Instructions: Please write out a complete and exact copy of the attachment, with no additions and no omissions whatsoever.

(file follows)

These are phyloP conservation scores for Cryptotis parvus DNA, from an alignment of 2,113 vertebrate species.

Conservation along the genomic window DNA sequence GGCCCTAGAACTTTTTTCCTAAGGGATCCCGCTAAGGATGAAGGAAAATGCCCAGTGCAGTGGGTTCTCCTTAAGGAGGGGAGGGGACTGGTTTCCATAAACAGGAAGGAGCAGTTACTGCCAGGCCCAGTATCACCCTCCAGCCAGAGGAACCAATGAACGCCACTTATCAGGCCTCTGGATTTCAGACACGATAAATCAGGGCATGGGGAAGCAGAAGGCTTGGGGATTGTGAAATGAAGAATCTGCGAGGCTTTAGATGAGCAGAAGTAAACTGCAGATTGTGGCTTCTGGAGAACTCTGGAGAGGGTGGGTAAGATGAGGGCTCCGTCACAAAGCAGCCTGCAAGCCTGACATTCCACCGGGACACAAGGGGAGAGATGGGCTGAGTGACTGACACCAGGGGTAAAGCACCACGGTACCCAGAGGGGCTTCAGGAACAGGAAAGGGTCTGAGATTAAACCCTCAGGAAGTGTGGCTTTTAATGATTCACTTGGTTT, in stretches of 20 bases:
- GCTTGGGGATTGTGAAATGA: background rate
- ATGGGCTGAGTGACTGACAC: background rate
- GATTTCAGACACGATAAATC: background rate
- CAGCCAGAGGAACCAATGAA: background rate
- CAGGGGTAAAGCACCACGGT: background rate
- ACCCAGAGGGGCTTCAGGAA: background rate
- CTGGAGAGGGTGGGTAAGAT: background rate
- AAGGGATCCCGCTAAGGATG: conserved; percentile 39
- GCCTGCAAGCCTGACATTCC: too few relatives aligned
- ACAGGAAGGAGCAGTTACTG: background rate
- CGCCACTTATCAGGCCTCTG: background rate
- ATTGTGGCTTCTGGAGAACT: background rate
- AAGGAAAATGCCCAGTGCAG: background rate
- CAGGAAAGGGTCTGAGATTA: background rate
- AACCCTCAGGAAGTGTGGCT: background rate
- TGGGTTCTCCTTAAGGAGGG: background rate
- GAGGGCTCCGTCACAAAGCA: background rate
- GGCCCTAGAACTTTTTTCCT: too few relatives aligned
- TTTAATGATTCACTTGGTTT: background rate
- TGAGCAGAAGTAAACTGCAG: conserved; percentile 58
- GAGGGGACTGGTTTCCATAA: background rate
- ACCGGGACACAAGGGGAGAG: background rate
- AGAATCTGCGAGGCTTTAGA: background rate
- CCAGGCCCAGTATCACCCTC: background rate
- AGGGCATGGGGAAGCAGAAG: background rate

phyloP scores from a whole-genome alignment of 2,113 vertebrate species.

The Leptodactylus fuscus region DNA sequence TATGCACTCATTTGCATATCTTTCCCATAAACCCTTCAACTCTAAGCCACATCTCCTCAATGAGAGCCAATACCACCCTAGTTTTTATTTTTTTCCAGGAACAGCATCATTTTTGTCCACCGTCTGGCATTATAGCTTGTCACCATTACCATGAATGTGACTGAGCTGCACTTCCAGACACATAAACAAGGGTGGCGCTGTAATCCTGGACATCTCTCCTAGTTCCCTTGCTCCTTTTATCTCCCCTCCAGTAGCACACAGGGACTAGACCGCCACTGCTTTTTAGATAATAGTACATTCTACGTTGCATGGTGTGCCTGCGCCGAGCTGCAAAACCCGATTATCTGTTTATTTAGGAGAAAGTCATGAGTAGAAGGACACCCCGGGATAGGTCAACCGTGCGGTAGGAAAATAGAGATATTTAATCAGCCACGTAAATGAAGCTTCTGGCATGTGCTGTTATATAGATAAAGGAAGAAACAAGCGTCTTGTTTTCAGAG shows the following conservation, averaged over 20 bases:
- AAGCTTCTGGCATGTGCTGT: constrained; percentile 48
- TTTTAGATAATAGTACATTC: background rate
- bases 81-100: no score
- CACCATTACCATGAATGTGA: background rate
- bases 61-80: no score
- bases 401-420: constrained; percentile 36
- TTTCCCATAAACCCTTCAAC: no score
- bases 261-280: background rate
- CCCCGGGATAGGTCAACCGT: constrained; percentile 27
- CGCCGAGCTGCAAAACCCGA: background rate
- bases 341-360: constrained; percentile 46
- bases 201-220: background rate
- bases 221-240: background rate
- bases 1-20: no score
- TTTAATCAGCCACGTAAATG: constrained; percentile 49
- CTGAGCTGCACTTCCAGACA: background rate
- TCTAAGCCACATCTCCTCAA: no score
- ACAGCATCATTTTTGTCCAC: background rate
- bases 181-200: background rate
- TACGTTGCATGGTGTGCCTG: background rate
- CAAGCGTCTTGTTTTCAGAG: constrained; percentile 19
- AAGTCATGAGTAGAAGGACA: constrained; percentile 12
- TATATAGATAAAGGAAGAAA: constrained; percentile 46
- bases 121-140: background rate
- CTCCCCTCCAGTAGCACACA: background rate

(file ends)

These are phyloP conservation scores for Cryptotis parvus DNA, from an alignment of 2,113 vertebrate species.

Conservation along the genomic window DNA sequence GGCCCTAGAACTTTTTTCCTAAGGGATCCCGCTAAGGATGAAGGAAAATGCCCAGTGCAGTGGGTTCTCCTTAAGGAGGGGAGGGGACTGGTTTCCATAAACAGGAAGGAGCAGTTACTGCCAGGCCCAGTATCACCCTCCAGCCAGAGGAACCAATGAACGCCACTTATCAGGCCTCTGGATTTCAGACACGATAAATCAGGGCATGGGGAAGCAGAAGGCTTGGGGATTGTGAAATGAAGAATCTGCGAGGCTTTAGATGAGCAGAAGTAAACTGCAGATTGTGGCTTCTGGAGAACTCTGGAGAGGGTGGGTAAGATGAGGGCTCCGTCACAAAGCAGCCTGCAAGCCTGACATTCCACCGGGACACAAGGGGAGAGATGGGCTGAGTGACTGACACCAGGGGTAAAGCACCACGGTACCCAGAGGGGCTTCAGGAACAGGAAAGGGTCTGAGATTAAACCCTCAGGAAGTGTGGCTTTTAATGATTCACTTGGTTT, in stretches of 20 bases:
- GCTTGGGGATTGTGAAATGA: background rate
- ATGGGCTGAGTGACTGACAC: background rate
- GATTTCAGACACGATAAATC: background rate
- CAGCCAGAGGAACCAATGAA: background rate
- CAGGGGTAAAGCACCACGGT: background rate
- ACCCAGAGGGGCTTCAGGAA: background rate
- CTGGAGAGGGTGGGTAAGAT: background rate
- AAGGGATCCCGCTAAGGATG: conserved; percentile 39
- GCCTGCAAGCCTGACATTCC: too few relatives aligned
- ACAGGAAGGAGCAGTTACTG: background rate
- CGCCACTTATCAGGCCTCTG: background rate
- ATTGTGGCTTCTGGAGAACT: background rate
- AAGGAAAATGCCCAGTGCAG: background rate
- CAGGAAAGGGTCTGAGATTA: background rate
- AACCCTCAGGAAGTGTGGCT: background rate
- TGGGTTCTCCTTAAGGAGGG: background rate
- GAGGGCTCCGTCACAAAGCA: background rate
- GGCCCTAGAACTTTTTTCCT: too few relatives aligned
- TTTAATGATTCACTTGGTTT: background rate
- TGAGCAGAAGTAAACTGCAG: conserved; percentile 58
- GAGGGGACTGGTTTCCATAA: background rate
- ACCGGGACACAAGGGGAGAG: background rate
- AGAATCTGCGAGGCTTTAGA: background rate
- CCAGGCCCAGTATCACCCTC: background rate
- AGGGCATGGGGAAGCAGAAG: background rate

phyloP scores from a whole-genome alignment of 2,113 vertebrate species.

The Leptodactylus fuscus region DNA sequence TATGCACTCATTTGCATATCTTTCCCATAAACCCTTCAACTCTAAGCCACATCTCCTCAATGAGAGCCAATACCACCCTAGTTTTTATTTTTTTCCAGGAACAGCATCATTTTTGTCCACCGTCTGGCATTATAGCTTGTCACCATTACCATGAATGTGACTGAGCTGCACTTCCAGACACATAAACAAGGGTGGCGCTGTAATCCTGGACATCTCTCCTAGTTCCCTTGCTCCTTTTATCTCCCCTCCAGTAGCACACAGGGACTAGACCGCCACTGCTTTTTAGATAATAGTACATTCTACGTTGCATGGTGTGCCTGCGCCGAGCTGCAAAACCCGATTATCTGTTTATTTAGGAGAAAGTCATGAGTAGAAGGACACCCCGGGATAGGTCAACCGTGCGGTAGGAAAATAGAGATATTTAATCAGCCACGTAAATGAAGCTTCTGGCATGTGCTGTTATATAGATAAAGGAAGAAACAAGCGTCTTGTTTTCAGAG shows the following conservation, averaged over 20 bases:
- AAGCTTCTGGCATGTGCTGT: constrained; percentile 48
- TTTTAGATAATAGTACATTC: background rate
- bases 81-100: no score
- CACCATTACCATGAATGTGA: background rate
- bases 61-80: no score
- bases 401-420: constrained; percentile 36
- TTTCCCATAAACCCTTCAAC: no score
- bases 261-280: background rate
- CCCCGGGATAGGTCAACCGT: constrained; percentile 27
- CGCCGAGCTGCAAAACCCGA: background rate
- bases 341-360: constrained; percentile 46
- bases 201-220: background rate
- bases 221-240: background rate
- bases 1-20: no score
- TTTAATCAGCCACGTAAATG: constrained; percentile 49
- CTGAGCTGCACTTCCAGACA: background rate
- TCTAAGCCACATCTCCTCAA: no score
- ACAGCATCATTTTTGTCCAC: background rate
- bases 181-200: background rate
- TACGTTGCATGGTGTGCCTG: background rate
- CAAGCGTCTTGTTTTCAGAG: constrained; percentile 19
- AAGTCATGAGTAGAAGGACA: constrained; percentile 12
- TATATAGATAAAGGAAGAAA: constrained; percentile 46
- bases 121-140: background rate
- CTCCCCTCCAGTAGCACACA: background rate